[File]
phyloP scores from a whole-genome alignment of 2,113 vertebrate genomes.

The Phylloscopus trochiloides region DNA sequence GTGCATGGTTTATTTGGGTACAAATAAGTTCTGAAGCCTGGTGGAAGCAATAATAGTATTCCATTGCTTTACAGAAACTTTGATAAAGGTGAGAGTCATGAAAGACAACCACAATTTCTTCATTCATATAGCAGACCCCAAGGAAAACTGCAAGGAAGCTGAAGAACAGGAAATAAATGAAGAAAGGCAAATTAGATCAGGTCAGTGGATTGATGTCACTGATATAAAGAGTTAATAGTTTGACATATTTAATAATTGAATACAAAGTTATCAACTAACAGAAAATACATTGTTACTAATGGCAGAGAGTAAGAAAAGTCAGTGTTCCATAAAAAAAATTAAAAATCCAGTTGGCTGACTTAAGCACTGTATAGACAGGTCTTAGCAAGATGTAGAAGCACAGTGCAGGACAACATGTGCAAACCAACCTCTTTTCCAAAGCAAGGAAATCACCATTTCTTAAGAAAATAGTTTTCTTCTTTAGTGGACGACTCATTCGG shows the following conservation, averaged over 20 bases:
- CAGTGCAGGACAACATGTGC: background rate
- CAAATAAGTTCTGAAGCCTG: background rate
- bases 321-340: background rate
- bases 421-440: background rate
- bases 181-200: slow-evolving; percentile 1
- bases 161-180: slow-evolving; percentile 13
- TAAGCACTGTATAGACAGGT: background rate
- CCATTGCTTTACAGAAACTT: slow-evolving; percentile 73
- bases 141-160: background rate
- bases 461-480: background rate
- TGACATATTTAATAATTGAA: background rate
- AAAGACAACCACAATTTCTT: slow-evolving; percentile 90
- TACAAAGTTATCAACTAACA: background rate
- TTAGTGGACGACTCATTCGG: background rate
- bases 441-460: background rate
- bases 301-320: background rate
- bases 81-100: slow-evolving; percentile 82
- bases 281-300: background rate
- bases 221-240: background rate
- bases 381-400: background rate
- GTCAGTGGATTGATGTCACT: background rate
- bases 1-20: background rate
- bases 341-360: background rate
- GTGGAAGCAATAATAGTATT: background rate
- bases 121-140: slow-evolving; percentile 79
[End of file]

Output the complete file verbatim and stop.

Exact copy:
phyloP scores from a whole-genome alignment of 2,113 vertebrate genomes.

The Phylloscopus trochiloides region DNA sequence GTGCATGGTTTATTTGGGTACAAATAAGTTCTGAAGCCTGGTGGAAGCAATAATAGTATTCCATTGCTTTACAGAAACTTTGATAAAGGTGAGAGTCATGAAAGACAACCACAATTTCTTCATTCATATAGCAGACCCCAAGGAAAACTGCAAGGAAGCTGAAGAACAGGAAATAAATGAAGAAAGGCAAATTAGATCAGGTCAGTGGATTGATGTCACTGATATAAAGAGTTAATAGTTTGACATATTTAATAATTGAATACAAAGTTATCAACTAACAGAAAATACATTGTTACTAATGGCAGAGAGTAAGAAAAGTCAGTGTTCCATAAAAAAAATTAAAAATCCAGTTGGCTGACTTAAGCACTGTATAGACAGGTCTTAGCAAGATGTAGAAGCACAGTGCAGGACAACATGTGCAAACCAACCTCTTTTCCAAAGCAAGGAAATCACCATTTCTTAAGAAAATAGTTTTCTTCTTTAGTGGACGACTCATTCGG shows the following conservation, averaged over 20 bases:
- CAGTGCAGGACAACATGTGC: background rate
- CAAATAAGTTCTGAAGCCTG: background rate
- bases 321-340: background rate
- bases 421-440: background rate
- bases 181-200: slow-evolving; percentile 1
- bases 161-180: slow-evolving; percentile 13
- TAAGCACTGTATAGACAGGT: background rate
- CCATTGCTTTACAGAAACTT: slow-evolving; percentile 73
- bases 141-160: background rate
- bases 461-480: background rate
- TGACATATTTAATAATTGAA: background rate
- AAAGACAACCACAATTTCTT: slow-evolving; percentile 90
- TACAAAGTTATCAACTAACA: background rate
- TTAGTGGACGACTCATTCGG: background rate
- bases 441-460: background rate
- bases 301-320: background rate
- bases 81-100: slow-evolving; percentile 82
- bases 281-300: background rate
- bases 221-240: background rate
- bases 381-400: background rate
- GTCAGTGGATTGATGTCACT: background rate
- bases 1-20: background rate
- bases 341-360: background rate
- GTGGAAGCAATAATAGTATT: background rate
- bases 121-140: slow-evolving; percentile 79